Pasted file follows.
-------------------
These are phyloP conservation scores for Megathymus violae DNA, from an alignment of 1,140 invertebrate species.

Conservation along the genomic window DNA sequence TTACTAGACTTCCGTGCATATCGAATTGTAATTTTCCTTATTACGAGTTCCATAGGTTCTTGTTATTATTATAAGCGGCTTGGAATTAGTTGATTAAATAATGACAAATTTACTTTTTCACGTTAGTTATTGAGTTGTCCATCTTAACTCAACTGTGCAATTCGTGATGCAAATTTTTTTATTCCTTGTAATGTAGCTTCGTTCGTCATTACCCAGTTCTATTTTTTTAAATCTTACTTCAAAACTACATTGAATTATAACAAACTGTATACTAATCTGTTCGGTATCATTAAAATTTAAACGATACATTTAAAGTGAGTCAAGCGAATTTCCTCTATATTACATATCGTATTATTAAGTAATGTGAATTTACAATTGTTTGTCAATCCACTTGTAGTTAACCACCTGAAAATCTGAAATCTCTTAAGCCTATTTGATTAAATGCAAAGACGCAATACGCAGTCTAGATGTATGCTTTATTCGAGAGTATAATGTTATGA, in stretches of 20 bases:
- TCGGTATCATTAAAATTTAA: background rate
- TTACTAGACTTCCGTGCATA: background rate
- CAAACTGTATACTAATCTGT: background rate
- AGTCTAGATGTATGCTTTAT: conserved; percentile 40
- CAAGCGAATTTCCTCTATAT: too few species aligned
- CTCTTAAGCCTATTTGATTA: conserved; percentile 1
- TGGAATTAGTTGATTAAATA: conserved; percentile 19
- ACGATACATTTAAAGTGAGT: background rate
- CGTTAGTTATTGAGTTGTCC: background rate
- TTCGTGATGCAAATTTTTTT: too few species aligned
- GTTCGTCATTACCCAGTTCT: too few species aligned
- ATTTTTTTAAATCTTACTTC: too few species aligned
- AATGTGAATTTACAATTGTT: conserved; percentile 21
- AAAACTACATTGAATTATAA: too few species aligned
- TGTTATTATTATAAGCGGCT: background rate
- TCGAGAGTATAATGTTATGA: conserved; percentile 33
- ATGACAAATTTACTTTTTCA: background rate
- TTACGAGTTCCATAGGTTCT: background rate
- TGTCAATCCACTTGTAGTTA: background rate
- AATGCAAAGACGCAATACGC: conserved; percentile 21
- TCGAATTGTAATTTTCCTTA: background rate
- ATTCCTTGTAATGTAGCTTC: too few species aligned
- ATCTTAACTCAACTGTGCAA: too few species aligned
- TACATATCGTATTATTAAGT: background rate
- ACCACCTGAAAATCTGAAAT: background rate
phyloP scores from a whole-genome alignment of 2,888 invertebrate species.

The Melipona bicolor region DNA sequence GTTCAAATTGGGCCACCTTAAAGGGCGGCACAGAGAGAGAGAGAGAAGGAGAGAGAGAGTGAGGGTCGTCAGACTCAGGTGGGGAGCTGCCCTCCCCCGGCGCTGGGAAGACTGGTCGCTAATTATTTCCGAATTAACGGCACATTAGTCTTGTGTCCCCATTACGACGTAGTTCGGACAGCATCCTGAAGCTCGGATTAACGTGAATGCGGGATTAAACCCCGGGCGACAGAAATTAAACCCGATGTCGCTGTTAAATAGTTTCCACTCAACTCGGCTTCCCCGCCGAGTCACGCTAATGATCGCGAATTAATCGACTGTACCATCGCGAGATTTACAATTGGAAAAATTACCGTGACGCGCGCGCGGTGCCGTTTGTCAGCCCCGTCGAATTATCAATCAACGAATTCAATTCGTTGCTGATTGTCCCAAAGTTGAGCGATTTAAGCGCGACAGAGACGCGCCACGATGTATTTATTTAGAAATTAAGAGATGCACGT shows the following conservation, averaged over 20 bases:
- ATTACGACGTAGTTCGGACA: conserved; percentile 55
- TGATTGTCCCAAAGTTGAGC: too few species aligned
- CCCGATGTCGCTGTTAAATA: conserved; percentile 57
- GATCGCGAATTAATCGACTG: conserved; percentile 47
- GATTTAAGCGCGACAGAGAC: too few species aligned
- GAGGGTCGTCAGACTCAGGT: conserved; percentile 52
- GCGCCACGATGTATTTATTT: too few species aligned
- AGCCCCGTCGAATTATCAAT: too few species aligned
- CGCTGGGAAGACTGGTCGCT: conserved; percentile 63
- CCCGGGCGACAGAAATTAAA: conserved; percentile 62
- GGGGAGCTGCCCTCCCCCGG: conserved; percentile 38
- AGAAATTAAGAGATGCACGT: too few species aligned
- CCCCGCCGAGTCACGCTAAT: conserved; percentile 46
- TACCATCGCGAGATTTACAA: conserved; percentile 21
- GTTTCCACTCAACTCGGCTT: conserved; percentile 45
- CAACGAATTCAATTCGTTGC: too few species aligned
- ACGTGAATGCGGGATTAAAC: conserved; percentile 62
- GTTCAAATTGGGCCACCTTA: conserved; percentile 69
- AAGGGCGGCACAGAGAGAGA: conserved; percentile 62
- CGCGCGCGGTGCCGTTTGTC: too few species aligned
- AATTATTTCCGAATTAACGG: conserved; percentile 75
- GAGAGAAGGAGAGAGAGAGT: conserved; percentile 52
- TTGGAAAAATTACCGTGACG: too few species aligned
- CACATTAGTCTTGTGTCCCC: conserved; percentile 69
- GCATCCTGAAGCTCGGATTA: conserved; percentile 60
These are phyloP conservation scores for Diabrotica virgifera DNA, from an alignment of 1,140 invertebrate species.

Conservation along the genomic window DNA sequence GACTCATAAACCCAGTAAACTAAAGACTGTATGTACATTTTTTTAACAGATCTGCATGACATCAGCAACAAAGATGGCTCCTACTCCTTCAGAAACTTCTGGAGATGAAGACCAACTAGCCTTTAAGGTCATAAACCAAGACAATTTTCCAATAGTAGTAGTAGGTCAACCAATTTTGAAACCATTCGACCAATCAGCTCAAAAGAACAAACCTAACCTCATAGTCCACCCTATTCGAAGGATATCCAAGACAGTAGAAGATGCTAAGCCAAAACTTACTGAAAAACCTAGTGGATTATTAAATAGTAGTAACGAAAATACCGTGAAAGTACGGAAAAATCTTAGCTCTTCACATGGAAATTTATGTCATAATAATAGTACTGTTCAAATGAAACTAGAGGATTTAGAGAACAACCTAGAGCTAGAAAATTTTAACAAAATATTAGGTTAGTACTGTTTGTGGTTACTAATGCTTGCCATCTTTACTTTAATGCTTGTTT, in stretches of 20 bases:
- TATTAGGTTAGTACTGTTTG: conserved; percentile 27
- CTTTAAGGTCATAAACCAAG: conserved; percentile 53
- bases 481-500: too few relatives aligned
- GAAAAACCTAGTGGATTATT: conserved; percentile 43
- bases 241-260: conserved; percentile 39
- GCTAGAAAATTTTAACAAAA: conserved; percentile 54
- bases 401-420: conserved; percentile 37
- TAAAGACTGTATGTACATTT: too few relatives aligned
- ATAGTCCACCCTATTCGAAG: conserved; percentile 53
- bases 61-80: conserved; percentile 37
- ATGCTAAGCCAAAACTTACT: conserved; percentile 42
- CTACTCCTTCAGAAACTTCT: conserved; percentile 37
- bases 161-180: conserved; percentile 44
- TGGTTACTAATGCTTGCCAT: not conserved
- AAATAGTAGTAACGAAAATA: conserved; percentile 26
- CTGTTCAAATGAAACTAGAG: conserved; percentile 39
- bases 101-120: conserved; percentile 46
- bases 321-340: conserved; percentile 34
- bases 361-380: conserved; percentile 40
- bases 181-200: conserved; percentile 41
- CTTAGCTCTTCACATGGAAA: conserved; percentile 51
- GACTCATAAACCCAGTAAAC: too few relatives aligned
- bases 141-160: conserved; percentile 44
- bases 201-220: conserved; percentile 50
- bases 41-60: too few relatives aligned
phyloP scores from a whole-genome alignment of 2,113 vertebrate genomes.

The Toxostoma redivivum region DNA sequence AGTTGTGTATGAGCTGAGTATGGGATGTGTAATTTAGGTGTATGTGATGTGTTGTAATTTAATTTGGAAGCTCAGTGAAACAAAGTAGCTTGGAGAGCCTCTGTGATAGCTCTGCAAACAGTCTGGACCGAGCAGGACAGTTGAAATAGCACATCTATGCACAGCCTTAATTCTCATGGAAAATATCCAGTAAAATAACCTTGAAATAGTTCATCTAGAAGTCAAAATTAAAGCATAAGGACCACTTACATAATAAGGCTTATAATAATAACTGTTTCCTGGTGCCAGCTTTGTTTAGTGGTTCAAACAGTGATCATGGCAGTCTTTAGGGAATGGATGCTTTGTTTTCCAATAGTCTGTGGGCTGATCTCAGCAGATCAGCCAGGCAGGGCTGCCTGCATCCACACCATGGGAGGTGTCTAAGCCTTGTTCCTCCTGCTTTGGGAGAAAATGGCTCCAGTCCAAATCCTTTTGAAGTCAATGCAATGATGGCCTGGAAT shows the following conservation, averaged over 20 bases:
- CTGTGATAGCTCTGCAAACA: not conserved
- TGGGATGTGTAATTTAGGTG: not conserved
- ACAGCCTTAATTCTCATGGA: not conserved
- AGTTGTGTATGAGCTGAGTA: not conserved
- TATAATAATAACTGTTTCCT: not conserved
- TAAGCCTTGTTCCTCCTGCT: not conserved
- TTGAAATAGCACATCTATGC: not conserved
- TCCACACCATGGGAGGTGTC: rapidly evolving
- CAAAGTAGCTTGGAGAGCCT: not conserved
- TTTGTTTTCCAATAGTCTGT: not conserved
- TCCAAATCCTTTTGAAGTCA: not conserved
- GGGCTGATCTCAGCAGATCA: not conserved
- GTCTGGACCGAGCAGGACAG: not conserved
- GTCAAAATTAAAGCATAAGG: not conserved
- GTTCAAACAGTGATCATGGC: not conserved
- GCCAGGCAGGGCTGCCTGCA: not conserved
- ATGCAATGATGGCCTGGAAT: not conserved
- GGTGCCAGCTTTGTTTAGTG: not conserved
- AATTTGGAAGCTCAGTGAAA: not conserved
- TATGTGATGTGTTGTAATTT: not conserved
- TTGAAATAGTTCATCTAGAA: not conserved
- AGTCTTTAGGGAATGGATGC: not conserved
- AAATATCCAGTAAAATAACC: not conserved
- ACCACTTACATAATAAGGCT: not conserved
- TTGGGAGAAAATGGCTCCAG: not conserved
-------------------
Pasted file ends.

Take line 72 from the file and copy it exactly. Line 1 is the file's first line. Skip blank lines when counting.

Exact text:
- CTGTTCAAATGAAACTAGAG: conserved; percentile 39